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Requirements for the MOB Mars Habitat Keith Morris Jeff Fehring Tom White Christie Sauers Dax Matthews Heather Chluda.

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Presentation on theme: "Requirements for the MOB Mars Habitat Keith Morris Jeff Fehring Tom White Christie Sauers Dax Matthews Heather Chluda."— Presentation transcript:

1 Requirements for the MOB Mars Habitat Keith Morris Jeff Fehring Tom White Christie Sauers Dax Matthews Heather Chluda

2 Overall Project Goals Establish a Martian Habitat capable of supporting humans

3 Overall - Level 1 Requirements Support crew of 6 Support 600 day stay without re- supply Maintain health and safety Minimize dependency on Earth

4 Launch and Deployment Requirements 80 metric ton launch vehicle Recommended Total Habitat Mass < 34,000 kg (includes payload) Deploys 2 years before first crew Land, deploy, operate, maintain all systems Setup and check-out before crew arrives Standby mode for 10 months between crews Operational lifetime of greater than 15 years

5 Redundancy Requirements Mission critical – 2 levels of redundancy Life critical – 3 levels of redundancy Auto fault detection and correction Modular Easily repairable Electronic and mechanical equipment –Highly autonomous –Self-maintained or crew maintained –Possibly self-repairing All systems in Habitat must have low failure rates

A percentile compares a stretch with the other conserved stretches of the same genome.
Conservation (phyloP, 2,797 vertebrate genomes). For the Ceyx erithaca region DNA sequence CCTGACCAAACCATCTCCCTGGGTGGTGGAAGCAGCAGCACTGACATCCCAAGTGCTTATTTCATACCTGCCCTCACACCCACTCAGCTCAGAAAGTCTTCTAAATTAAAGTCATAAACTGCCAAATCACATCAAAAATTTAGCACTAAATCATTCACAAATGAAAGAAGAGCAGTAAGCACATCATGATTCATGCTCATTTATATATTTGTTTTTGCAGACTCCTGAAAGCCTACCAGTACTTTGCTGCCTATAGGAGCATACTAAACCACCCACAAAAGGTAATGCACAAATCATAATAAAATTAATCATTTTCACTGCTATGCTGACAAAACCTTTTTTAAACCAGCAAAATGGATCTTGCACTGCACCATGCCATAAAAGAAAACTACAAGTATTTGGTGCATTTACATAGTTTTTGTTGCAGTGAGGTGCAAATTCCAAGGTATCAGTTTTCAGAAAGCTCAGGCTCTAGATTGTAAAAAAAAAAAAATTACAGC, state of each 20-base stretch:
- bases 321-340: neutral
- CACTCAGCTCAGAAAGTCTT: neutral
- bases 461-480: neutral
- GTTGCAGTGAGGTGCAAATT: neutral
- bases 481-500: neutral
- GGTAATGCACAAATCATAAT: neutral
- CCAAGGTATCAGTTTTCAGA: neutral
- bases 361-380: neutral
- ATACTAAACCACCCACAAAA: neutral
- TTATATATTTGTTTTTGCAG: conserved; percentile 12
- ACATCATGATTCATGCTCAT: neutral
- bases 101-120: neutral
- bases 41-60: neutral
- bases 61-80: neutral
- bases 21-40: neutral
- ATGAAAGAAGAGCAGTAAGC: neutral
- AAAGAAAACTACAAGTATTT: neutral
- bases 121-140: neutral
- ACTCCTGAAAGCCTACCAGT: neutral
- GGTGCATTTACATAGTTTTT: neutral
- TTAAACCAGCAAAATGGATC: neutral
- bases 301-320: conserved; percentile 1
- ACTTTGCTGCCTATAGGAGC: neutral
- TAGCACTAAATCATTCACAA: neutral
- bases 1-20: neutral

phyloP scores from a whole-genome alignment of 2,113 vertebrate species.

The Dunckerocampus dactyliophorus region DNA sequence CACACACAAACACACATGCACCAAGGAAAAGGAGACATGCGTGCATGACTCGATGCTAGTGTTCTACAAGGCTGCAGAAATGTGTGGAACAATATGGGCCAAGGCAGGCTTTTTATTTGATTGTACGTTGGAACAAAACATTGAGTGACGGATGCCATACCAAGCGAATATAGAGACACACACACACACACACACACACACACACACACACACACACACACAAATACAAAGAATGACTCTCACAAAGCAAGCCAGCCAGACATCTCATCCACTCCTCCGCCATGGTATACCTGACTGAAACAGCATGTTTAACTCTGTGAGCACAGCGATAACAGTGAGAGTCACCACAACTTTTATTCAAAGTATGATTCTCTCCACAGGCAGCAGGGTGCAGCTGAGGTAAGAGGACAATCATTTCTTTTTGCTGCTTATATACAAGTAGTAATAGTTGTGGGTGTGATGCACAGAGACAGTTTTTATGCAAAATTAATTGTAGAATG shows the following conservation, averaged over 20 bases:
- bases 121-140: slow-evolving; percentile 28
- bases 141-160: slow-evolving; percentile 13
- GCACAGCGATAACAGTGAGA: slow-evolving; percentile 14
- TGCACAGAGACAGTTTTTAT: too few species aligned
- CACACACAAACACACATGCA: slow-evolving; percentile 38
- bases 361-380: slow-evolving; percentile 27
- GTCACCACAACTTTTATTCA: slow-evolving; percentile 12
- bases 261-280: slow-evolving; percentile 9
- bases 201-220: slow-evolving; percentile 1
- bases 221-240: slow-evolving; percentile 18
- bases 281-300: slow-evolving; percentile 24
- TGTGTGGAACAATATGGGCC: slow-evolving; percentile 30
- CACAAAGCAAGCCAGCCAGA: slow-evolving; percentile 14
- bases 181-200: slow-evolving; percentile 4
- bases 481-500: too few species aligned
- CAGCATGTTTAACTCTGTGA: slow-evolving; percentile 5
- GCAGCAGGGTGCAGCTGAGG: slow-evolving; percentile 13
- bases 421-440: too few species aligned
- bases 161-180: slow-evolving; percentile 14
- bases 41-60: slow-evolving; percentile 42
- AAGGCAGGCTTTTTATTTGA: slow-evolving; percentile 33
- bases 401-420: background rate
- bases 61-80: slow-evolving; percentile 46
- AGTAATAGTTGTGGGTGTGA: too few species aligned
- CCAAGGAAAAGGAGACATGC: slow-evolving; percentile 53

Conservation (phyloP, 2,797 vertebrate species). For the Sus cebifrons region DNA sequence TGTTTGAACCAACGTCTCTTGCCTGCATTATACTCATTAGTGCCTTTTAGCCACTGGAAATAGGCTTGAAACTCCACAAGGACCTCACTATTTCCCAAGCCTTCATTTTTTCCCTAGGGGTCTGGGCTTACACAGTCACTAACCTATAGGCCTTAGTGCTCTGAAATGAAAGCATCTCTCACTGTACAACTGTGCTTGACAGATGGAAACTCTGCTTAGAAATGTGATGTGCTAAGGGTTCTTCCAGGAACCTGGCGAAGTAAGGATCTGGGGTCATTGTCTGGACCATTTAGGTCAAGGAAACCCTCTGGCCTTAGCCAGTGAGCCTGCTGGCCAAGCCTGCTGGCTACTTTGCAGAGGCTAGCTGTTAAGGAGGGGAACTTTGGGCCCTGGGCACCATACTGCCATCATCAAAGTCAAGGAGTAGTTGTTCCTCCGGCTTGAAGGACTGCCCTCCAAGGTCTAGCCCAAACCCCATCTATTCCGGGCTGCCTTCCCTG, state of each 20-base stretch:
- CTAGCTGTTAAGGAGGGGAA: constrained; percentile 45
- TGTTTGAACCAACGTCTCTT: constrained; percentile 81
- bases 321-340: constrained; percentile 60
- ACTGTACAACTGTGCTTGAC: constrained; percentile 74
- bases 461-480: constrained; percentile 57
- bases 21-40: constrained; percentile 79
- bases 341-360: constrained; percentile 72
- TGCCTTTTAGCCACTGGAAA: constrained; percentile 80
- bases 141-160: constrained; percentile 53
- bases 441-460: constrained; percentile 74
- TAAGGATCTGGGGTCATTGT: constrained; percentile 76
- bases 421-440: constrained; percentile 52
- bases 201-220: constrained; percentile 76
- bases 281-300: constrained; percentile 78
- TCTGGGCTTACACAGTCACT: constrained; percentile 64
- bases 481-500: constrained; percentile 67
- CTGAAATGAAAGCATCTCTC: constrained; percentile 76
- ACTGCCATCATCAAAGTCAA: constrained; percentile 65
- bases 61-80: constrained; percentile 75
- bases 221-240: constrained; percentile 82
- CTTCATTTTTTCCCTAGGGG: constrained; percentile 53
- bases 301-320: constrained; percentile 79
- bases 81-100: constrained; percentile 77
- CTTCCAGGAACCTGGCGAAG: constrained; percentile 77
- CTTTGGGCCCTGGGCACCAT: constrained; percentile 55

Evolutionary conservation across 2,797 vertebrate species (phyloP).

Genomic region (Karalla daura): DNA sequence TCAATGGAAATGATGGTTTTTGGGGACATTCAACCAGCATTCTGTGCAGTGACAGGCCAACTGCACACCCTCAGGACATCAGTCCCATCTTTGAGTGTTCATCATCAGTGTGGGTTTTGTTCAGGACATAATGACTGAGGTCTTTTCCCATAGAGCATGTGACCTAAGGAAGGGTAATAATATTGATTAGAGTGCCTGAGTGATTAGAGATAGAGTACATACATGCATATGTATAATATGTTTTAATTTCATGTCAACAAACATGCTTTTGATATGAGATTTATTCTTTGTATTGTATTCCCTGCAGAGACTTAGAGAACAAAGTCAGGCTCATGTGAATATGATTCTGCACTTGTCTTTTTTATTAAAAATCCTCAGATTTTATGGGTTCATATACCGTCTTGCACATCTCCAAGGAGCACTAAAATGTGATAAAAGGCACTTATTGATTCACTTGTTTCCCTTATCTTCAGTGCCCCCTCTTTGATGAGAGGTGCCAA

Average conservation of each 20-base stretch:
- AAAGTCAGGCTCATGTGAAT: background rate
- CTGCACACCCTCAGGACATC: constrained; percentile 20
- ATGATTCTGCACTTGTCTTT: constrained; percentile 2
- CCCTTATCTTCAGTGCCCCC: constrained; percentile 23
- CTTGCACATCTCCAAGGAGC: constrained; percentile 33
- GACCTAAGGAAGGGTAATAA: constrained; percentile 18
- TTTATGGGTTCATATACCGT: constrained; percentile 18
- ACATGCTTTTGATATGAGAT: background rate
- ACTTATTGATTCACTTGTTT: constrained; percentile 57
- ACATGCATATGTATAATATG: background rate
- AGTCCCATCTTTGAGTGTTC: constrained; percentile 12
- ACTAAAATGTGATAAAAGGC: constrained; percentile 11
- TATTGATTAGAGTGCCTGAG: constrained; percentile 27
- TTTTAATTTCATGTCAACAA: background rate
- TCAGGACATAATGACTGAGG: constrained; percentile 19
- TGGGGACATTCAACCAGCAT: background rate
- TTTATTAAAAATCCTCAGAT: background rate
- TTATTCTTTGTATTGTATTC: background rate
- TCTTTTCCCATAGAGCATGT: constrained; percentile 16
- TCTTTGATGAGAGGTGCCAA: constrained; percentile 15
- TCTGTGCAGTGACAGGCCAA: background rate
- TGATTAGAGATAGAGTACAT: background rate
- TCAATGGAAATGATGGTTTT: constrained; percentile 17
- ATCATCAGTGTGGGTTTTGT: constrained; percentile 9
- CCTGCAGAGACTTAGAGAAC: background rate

6 Crew Activities on Mars Gather information about Mars Ease of learning –System similarity –Common software and hardware Real time science activity planning Integrate In-Situ Resource Utilization System

7 Mission Architecture Systems Engineering and Integration Structures Command, Control, and Communications (CCC) Power Environment Control and Life Support Mission Operations and Human Factors Robotics and Automation EVA and Planetary Surface Vehicle Interfaces Thermal ISRU and Mars Environment

8 Organizational Chart Project Manager Keith Morris Support: Juniper Jairala Tim Lloyd Systems Engineering and Integration Juniper Jairala Tim Lloyd Tiffany Finley Structures Jeff Fehring Eric Schliecher Support: Jen Uchida Sam Baker CCC Heather Howard Keric Hill Support: Tom White Consultant: Tim Lloyd Power Tom White Jen Uchida Support: Nancy Kungsakawin Eric Dekruif Consultant: Tyman Stephens ECLSS Meridee Silbaugh Nancy Kungsakawin Christie Sauers Teresa Ellis Support: Bronson Duenas Juniper Jairala Mission Ops Tyman Stephens Support: Tim Lloyd Christie Sauers Robotics and Automation Eric Dekruif Support: Dax Matthews Eric Schleicher Consultant: Tiffany Finley EVAS and PSV Interfaces Dax Matthews Bronson Duenas Support: Teresa Ellis Consultant: Keith Morris Thermal Keagan Rowley Sam Baker Support: Heather Chluda Heather Howard Mars Environment And ISRU Heather Chluda Support: Keagan Rowley Keric Hill Consultant: Juniper Jairala Support: Meridee Silbaugh Jeff Fehring Tyman Stephens

9 Systems Engineering and Integration Team Primary: –Juniper Jairala –Tim Lloyd –Tiffany Finley Support: –Meridee Silbaugh –Jeff Fehring –Tyman Stephens

10 Systems Engineering and Integration Responsibilities Establish habitat system requirements Delegate top-level subsystem requirements Review and reconcile all subsystem design specifications Ensure that all habitat subsystem requirements are met Ensure proper subsystem interfaces

11 Structures Subsystem Team Primary: –Jeff Fehring –Eric Schleicher Support: –Jen Uchida –Sam Baker

12 Structures Subsystem Responsibilities Pressurized volume Incorporate all subsystems Radiation shielding Micro-meteoroid shielding Withstand all loading environments